A new administration committed to change should maintain continuity in at least one respect – keeping the door open to democratic dissidents. So argues Jackson Diehl in the latest of a series of recommendations that the Obama administration should not ditch the Freedom Agenda.
He notes that President George W. Bush this week marked Human Rights Day by meeting with dissident bloggers and new media activists, including Cuban-American blog Babalu, Alexander Klaskovskiy of Belarus’s Belapan, Burmese blogger Maung Maung Win, Xiao Qiang of China Digital Times, Iran’s Arash Sigarchi, and (via video link) Venezuela’s Miguel Octavio of The Devil’s Excrement.
Xiao Qiang drew the president’s attention to Charter 08, the manifesto for democratic reform and human rights signed and launched by some 300 Chinese intellectuals and activists this week. Mahmoud Saber reminded Bush of the Egyptian bloggers jailed by Hosni Mubarak’s government and noted that presidential attention hasn’t always helped dissidents like the exiled Saad Eddin Ibrahim or the imprisoned Ayman Nour, “a symbol of one vindictive autocrat’s victory over the ‘freedom agenda.’”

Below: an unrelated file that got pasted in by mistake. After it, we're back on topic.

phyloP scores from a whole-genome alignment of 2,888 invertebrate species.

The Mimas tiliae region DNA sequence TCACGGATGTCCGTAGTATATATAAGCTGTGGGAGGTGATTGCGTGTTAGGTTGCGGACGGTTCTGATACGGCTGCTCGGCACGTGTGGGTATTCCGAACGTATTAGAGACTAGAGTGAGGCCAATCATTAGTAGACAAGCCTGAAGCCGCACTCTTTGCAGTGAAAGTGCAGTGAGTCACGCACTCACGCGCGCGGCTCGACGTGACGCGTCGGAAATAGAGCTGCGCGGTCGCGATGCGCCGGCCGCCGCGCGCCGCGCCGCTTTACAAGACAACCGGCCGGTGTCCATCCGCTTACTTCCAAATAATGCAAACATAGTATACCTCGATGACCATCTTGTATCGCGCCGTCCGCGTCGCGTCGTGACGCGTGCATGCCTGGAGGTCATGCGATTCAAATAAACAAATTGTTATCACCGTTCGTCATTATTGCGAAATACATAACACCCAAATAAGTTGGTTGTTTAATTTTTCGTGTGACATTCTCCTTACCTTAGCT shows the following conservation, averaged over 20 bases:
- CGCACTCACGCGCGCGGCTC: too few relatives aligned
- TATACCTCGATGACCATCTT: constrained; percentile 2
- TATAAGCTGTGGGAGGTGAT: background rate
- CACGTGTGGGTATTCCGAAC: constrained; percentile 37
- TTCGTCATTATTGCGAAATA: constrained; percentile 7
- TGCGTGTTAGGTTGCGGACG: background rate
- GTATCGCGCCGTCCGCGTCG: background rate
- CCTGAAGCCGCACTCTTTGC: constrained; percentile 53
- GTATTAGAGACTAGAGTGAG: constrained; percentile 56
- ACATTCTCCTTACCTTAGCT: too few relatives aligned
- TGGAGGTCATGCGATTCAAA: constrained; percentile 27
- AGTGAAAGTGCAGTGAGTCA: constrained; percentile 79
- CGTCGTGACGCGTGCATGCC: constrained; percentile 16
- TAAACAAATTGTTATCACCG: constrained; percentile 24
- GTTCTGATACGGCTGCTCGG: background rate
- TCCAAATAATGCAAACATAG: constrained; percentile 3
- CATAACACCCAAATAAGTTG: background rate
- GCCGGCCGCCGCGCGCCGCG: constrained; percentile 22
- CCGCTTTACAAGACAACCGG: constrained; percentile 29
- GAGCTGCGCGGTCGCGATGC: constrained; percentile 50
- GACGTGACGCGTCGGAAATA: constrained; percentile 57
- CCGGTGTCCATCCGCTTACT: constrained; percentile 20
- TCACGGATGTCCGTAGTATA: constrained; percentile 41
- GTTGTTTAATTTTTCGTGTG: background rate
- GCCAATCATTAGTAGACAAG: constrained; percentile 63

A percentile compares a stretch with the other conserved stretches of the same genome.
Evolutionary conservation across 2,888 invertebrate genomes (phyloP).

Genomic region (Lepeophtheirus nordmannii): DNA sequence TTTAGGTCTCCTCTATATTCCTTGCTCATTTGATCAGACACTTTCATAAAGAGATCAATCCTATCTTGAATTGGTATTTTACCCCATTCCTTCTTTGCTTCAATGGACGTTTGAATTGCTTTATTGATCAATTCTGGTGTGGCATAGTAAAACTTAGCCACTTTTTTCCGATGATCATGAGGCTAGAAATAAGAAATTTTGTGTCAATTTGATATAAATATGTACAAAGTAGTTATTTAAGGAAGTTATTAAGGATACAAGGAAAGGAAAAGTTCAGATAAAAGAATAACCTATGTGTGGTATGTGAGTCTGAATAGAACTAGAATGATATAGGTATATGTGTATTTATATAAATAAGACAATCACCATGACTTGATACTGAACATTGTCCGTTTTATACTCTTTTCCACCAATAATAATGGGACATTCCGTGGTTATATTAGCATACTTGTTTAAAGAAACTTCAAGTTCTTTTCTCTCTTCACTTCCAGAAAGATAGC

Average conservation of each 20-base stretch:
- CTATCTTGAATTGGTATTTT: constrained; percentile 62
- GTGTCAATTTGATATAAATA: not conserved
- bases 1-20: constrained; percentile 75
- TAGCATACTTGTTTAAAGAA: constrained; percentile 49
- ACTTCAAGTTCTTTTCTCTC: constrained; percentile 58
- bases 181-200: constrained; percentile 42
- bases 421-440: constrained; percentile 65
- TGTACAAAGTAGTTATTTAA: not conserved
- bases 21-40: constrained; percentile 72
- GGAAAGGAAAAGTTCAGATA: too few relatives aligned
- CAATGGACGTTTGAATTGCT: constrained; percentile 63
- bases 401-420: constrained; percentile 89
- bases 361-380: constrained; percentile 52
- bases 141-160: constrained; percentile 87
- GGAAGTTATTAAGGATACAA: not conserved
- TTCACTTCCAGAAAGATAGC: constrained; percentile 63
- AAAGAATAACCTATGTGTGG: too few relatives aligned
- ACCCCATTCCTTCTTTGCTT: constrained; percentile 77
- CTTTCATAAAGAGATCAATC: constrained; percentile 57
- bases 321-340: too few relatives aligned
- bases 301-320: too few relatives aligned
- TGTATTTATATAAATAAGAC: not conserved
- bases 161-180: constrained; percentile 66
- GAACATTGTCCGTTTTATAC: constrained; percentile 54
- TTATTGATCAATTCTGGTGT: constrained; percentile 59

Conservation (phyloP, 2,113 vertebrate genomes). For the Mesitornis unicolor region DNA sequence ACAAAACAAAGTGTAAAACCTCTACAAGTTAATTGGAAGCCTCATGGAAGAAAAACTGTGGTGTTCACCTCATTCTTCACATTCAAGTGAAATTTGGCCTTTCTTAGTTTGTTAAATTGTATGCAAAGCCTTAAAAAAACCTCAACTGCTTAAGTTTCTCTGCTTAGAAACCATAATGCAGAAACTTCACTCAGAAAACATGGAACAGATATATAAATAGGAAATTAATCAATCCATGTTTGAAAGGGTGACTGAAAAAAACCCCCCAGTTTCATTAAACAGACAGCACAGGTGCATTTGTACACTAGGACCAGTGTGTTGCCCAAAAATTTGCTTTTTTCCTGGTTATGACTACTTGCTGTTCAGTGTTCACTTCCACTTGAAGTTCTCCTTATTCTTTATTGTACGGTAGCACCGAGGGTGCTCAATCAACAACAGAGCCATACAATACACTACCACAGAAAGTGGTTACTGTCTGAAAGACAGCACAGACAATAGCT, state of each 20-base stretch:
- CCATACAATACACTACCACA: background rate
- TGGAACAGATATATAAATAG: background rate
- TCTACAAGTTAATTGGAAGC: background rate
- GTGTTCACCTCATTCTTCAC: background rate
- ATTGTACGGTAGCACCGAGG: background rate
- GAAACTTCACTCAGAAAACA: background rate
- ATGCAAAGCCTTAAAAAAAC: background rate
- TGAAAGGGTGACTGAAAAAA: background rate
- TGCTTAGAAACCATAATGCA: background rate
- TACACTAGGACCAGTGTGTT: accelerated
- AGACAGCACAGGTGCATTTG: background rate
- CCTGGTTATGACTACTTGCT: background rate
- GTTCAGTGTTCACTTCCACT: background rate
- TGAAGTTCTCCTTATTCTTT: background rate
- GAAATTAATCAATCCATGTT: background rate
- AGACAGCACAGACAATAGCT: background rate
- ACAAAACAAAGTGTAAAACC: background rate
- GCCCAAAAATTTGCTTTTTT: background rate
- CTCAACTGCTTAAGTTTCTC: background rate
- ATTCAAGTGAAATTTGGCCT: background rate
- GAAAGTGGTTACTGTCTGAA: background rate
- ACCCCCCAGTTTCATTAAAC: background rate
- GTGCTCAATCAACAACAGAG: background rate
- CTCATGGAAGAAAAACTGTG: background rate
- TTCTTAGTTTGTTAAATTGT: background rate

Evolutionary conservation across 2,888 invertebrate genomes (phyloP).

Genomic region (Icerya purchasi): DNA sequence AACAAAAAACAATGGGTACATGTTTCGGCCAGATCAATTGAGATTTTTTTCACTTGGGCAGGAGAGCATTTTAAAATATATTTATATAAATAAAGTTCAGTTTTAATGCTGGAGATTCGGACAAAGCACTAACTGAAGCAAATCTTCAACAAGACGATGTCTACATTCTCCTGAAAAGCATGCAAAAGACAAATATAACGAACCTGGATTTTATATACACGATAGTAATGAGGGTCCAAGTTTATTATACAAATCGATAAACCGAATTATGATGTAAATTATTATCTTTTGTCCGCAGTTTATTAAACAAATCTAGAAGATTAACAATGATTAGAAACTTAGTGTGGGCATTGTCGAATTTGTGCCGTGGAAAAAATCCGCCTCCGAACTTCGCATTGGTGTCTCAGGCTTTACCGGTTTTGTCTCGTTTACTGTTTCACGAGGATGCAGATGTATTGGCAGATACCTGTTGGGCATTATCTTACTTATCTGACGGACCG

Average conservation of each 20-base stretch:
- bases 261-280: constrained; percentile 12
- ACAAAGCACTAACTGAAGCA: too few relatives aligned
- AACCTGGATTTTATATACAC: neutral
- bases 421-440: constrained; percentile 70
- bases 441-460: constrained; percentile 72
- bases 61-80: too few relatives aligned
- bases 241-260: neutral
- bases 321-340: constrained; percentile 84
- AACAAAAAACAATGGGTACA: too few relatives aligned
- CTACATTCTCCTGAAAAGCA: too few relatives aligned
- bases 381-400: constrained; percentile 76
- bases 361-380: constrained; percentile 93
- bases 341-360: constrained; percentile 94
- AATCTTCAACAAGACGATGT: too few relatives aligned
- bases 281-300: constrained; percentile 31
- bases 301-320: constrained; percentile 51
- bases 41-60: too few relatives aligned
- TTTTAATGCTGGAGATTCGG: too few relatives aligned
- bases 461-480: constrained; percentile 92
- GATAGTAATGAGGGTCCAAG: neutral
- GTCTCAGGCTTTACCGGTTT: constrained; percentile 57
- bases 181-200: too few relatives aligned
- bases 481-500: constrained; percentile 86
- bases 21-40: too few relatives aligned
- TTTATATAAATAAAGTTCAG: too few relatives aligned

But Diehl concludes that Barack Obama should follow Bush’s lead in meeting with democracy activists since, on balance,…
“….the attention of the American president is precious to dissidents. It gains them enormous attention in their own countries and injects their liberal ideas into arenas from which they are usually excluded. Though some may be thrown in jail on their return from the White House, they also gain a de facto immunity from torture or assassination — otherwise a high risk in countries such as Belarus and Burma.”